Pollution havens and foreign direct investment : dirty secret or popular myth?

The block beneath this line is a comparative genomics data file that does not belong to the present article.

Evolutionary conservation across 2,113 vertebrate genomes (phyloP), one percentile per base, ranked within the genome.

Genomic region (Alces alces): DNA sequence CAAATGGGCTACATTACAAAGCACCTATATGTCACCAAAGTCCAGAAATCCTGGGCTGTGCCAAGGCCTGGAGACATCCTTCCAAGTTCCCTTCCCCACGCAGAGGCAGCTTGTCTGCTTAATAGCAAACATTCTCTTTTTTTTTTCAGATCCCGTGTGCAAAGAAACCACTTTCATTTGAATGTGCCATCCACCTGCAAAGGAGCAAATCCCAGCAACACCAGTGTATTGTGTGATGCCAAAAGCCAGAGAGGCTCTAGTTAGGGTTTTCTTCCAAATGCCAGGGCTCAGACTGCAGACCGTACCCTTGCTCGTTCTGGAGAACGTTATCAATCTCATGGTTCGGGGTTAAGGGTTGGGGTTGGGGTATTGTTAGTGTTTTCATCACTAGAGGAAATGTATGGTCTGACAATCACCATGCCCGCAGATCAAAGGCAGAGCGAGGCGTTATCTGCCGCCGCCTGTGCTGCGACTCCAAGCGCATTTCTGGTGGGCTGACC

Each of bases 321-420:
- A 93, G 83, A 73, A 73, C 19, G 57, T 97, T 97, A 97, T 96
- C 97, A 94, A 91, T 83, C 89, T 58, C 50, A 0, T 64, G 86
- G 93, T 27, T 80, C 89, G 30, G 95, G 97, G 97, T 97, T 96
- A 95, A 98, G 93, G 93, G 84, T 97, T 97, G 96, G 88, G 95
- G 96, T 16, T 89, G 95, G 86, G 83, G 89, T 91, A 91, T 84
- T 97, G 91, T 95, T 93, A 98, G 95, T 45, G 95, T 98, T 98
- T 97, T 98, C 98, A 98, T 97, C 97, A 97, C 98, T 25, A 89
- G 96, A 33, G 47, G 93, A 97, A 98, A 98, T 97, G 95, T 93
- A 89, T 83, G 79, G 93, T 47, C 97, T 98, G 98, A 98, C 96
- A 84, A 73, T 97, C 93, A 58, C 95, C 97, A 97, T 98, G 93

The"pollution haven"hypothesis refers to the possibility that multinational firms, particularly those engaged in highly polluting activities, relocate to countries with weaker environmental standards. Despite the plausibility and popularity of this hypothesis, there is little evidence to support it. The authors identify four obstacles that may have impeded researchers'ability to find evidence in favor of the"pollution haven"hypothesis: 1) The possibility that some features of host countries, such as bureaucratic corruption, may deter inward foreign direct investment and also be positively correlated with lax environmental standards. Omitting this information in statistical analyses may produce misleading results. 2) The possibility that country- or industry-level data, typically used in the literature, may have masked the effect at the firm level. 3) Difficulties associated with measuring environmental standards of the host countries. 4) Difficulties associated with the measuring the pollution intensity of the multinational firms. The authors attempt to surmount these obstacles by explicitly taking into account corruption in host countries and using a firm-level data set on investment projects in 24 transition economies. With these improvements, the authors find some support for the"pollution haven"hypothesis, but evidence is still weak and does not survive numerous robustness checks.
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